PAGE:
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A nuclear Iran would use oil as a weapon

Background and Context

Reasons to agree:
  1. "An 'Intolerable' Threat". Wall Street Journal. February 3, 2006: "A nuclear Iran could also wield a predominating influence in OPEC. It could disrupt maritime traffic in the Persian Gulf and force the U.S. Navy out of its narrow, shallow waters. It could menace Europe, and eventually the U.S. homeland, as its ballistic missile capabilities develop. It could arm Palestinian terrorists with sophisticated weapons, turning Gaza into a risk not just for Israel but the entire Mediterranean basin." 
  2. The real risks of a nuclear Iran in the region will cause the oil markets to react, raising oil prices significantly out of concern for a sudden crisis that would cut off supplies and disrupt revenues for months or years. These higher oil prices would significantly disrupt the global economy.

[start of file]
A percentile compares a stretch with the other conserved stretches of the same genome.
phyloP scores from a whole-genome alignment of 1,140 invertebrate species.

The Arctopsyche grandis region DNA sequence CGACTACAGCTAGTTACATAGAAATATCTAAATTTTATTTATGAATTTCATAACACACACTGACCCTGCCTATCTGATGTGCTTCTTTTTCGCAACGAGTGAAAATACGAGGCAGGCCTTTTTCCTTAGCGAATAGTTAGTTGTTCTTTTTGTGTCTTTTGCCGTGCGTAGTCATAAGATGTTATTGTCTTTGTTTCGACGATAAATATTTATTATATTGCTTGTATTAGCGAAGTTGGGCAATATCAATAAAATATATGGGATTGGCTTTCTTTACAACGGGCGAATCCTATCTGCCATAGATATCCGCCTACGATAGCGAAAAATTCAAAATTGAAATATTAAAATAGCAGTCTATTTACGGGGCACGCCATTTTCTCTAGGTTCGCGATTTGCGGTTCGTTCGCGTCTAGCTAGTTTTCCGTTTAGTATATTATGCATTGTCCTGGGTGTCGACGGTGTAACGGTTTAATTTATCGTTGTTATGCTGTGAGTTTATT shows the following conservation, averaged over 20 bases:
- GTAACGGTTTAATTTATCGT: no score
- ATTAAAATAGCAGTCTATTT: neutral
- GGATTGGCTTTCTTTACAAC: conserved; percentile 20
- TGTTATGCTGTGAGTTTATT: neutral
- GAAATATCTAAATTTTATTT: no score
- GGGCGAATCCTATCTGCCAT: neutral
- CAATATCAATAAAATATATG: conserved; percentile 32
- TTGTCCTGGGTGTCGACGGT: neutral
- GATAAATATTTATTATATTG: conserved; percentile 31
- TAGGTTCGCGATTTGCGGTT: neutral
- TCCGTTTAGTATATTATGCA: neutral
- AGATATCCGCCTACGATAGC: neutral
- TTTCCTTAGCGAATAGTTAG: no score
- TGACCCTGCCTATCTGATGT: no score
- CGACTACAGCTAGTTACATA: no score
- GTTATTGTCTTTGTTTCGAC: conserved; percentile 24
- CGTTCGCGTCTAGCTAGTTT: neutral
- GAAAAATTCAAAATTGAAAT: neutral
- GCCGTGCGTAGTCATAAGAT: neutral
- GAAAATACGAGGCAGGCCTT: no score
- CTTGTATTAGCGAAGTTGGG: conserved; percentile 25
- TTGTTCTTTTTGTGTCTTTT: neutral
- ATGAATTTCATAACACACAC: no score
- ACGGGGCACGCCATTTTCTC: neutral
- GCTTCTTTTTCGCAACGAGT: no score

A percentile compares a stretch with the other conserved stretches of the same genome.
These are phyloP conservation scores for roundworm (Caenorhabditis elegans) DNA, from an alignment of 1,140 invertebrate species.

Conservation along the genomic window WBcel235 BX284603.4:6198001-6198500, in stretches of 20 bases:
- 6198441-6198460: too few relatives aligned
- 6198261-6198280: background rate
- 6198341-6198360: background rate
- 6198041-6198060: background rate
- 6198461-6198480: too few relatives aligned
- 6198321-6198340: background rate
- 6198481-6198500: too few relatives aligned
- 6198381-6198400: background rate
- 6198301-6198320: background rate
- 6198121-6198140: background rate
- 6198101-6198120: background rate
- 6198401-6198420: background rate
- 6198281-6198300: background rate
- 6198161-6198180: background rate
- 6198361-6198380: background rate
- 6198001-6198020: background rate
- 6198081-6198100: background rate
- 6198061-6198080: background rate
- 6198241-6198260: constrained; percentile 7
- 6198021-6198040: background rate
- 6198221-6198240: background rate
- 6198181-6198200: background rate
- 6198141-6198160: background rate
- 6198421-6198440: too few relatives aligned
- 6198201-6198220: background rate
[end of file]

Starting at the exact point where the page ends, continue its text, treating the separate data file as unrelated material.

3. The Nonproliferation Policy Education Center argues on 9/13/04 that, "A nuclear-ready Iran could be emboldened to manipulate oil prices upward. It might attempt this either by threatening the freedom of the seas (by mining oil transit points as it did in the l980s or by threatening to close the Straits of Hormuz) or by using terrorist proxies to threaten the destruction of Saudi and other Gulf state oil facilities and pipelines... Iran has already deployed anti-shipping missiles at Qeshm, Abu Musa Island and on Sirri Island, all of which are in range of shipping through the Strait. It has also occupied and fortified three islands inside the shipping lanes of the Strait of Hormuz –Abu Musa, The Greater Tunbs and the Lesser Tunbs. Given that one-fifth of the world’s entire oil demand flows through the Straits (as well as roughly a quarter of America’s supply of oil) and no other nation that has fortified its shores near Hormuz, an Iranian threat to disrupt commerce there would have to be taken seriously by commercial concerns (e.g., insurers and commodity markets) and other nations."
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